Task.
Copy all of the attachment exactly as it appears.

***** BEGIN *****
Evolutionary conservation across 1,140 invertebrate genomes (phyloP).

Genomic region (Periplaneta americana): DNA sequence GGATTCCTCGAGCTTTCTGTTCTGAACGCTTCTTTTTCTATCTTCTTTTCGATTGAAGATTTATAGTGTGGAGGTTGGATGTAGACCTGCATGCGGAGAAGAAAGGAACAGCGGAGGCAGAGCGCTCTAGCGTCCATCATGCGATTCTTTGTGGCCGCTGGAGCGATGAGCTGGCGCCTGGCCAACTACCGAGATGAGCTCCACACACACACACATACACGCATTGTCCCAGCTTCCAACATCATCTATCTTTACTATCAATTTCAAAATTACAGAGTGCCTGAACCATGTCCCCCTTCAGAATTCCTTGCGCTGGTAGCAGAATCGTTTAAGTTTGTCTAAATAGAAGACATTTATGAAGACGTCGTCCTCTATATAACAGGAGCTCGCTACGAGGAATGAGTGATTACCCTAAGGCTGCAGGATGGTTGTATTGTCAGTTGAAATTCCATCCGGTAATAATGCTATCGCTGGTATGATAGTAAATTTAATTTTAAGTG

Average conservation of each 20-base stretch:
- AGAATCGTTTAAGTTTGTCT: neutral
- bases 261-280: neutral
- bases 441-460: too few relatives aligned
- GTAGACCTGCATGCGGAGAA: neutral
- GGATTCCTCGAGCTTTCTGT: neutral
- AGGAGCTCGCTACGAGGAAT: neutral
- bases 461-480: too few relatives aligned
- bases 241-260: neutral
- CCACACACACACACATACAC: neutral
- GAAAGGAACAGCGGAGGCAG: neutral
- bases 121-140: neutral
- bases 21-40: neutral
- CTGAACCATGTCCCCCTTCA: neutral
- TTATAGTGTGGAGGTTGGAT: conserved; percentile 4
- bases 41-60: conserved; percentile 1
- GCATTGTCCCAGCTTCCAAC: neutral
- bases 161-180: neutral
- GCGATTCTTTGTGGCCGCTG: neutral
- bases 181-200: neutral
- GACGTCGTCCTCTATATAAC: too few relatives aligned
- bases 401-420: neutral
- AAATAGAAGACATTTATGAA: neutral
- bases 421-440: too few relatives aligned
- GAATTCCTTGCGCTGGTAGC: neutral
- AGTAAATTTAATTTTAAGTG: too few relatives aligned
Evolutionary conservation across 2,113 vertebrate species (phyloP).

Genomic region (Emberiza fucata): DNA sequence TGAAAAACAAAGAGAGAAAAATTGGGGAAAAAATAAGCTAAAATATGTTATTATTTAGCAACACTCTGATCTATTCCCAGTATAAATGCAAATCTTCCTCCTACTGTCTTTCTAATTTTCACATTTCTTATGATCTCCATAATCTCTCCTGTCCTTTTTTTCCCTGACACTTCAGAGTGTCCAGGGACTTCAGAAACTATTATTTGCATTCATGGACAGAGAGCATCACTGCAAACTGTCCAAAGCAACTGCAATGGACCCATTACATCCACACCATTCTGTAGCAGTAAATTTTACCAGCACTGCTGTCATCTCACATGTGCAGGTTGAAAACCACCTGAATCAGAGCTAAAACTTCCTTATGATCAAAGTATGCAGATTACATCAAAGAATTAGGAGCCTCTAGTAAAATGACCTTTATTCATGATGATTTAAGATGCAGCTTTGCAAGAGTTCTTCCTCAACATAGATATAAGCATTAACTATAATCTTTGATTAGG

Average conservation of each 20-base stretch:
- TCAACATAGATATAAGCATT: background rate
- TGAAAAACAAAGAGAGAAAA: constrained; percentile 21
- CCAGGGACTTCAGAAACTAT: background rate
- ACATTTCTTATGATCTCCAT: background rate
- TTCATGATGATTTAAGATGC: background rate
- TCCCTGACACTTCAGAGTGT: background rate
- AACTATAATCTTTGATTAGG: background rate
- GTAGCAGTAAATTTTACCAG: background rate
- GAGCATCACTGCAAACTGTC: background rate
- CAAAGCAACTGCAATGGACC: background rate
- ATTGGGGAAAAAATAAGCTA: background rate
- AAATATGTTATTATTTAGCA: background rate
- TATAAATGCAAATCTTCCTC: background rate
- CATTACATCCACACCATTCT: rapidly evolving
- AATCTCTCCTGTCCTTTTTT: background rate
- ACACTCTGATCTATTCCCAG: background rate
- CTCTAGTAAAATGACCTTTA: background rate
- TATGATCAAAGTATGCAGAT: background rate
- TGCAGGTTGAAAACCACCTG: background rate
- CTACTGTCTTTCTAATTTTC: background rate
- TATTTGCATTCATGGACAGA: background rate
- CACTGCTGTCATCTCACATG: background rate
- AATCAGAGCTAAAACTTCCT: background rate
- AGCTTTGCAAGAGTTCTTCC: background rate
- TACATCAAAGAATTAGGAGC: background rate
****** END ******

Evolutionary conservation across 1,140 invertebrate genomes (phyloP).

Genomic region (Periplaneta americana): DNA sequence GGATTCCTCGAGCTTTCTGTTCTGAACGCTTCTTTTTCTATCTTCTTTTCGATTGAAGATTTATAGTGTGGAGGTTGGATGTAGACCTGCATGCGGAGAAGAAAGGAACAGCGGAGGCAGAGCGCTCTAGCGTCCATCATGCGATTCTTTGTGGCCGCTGGAGCGATGAGCTGGCGCCTGGCCAACTACCGAGATGAGCTCCACACACACACACATACACGCATTGTCCCAGCTTCCAACATCATCTATCTTTACTATCAATTTCAAAATTACAGAGTGCCTGAACCATGTCCCCCTTCAGAATTCCTTGCGCTGGTAGCAGAATCGTTTAAGTTTGTCTAAATAGAAGACATTTATGAAGACGTCGTCCTCTATATAACAGGAGCTCGCTACGAGGAATGAGTGATTACCCTAAGGCTGCAGGATGGTTGTATTGTCAGTTGAAATTCCATCCGGTAATAATGCTATCGCTGGTATGATAGTAAATTTAATTTTAAGTG

Average conservation of each 20-base stretch:
- AGAATCGTTTAAGTTTGTCT: neutral
- bases 261-280: neutral
- bases 441-460: too few relatives aligned
- GTAGACCTGCATGCGGAGAA: neutral
- GGATTCCTCGAGCTTTCTGT: neutral
- AGGAGCTCGCTACGAGGAAT: neutral
- bases 461-480: too few relatives aligned
- bases 241-260: neutral
- CCACACACACACACATACAC: neutral
- GAAAGGAACAGCGGAGGCAG: neutral
- bases 121-140: neutral
- bases 21-40: neutral
- CTGAACCATGTCCCCCTTCA: neutral
- TTATAGTGTGGAGGTTGGAT: conserved; percentile 4
- bases 41-60: conserved; percentile 1
- GCATTGTCCCAGCTTCCAAC: neutral
- bases 161-180: neutral
- GCGATTCTTTGTGGCCGCTG: neutral
- bases 181-200: neutral
- GACGTCGTCCTCTATATAAC: too few relatives aligned
- bases 401-420: neutral
- AAATAGAAGACATTTATGAA: neutral
- bases 421-440: too few relatives aligned
- GAATTCCTTGCGCTGGTAGC: neutral
- AGTAAATTTAATTTTAAGTG: too few relatives aligned
Evolutionary conservation across 2,113 vertebrate species (phyloP).

Genomic region (Emberiza fucata): DNA sequence TGAAAAACAAAGAGAGAAAAATTGGGGAAAAAATAAGCTAAAATATGTTATTATTTAGCAACACTCTGATCTATTCCCAGTATAAATGCAAATCTTCCTCCTACTGTCTTTCTAATTTTCACATTTCTTATGATCTCCATAATCTCTCCTGTCCTTTTTTTCCCTGACACTTCAGAGTGTCCAGGGACTTCAGAAACTATTATTTGCATTCATGGACAGAGAGCATCACTGCAAACTGTCCAAAGCAACTGCAATGGACCCATTACATCCACACCATTCTGTAGCAGTAAATTTTACCAGCACTGCTGTCATCTCACATGTGCAGGTTGAAAACCACCTGAATCAGAGCTAAAACTTCCTTATGATCAAAGTATGCAGATTACATCAAAGAATTAGGAGCCTCTAGTAAAATGACCTTTATTCATGATGATTTAAGATGCAGCTTTGCAAGAGTTCTTCCTCAACATAGATATAAGCATTAACTATAATCTTTGATTAGG

Average conservation of each 20-base stretch:
- TCAACATAGATATAAGCATT: background rate
- TGAAAAACAAAGAGAGAAAA: constrained; percentile 21
- CCAGGGACTTCAGAAACTAT: background rate
- ACATTTCTTATGATCTCCAT: background rate
- TTCATGATGATTTAAGATGC: background rate
- TCCCTGACACTTCAGAGTGT: background rate
- AACTATAATCTTTGATTAGG: background rate
- GTAGCAGTAAATTTTACCAG: background rate
- GAGCATCACTGCAAACTGTC: background rate
- CAAAGCAACTGCAATGGACC: background rate
- ATTGGGGAAAAAATAAGCTA: background rate
- AAATATGTTATTATTTAGCA: background rate
- TATAAATGCAAATCTTCCTC: background rate
- CATTACATCCACACCATTCT: rapidly evolving
- AATCTCTCCTGTCCTTTTTT: background rate
- ACACTCTGATCTATTCCCAG: background rate
- CTCTAGTAAAATGACCTTTA: background rate
- TATGATCAAAGTATGCAGAT: background rate
- TGCAGGTTGAAAACCACCTG: background rate
- CTACTGTCTTTCTAATTTTC: background rate
- TATTTGCATTCATGGACAGA: background rate
- CACTGCTGTCATCTCACATG: background rate
- AATCAGAGCTAAAACTTCCT: background rate
- AGCTTTGCAAGAGTTCTTCC: background rate
- TACATCAAAGAATTAGGAGC: background rate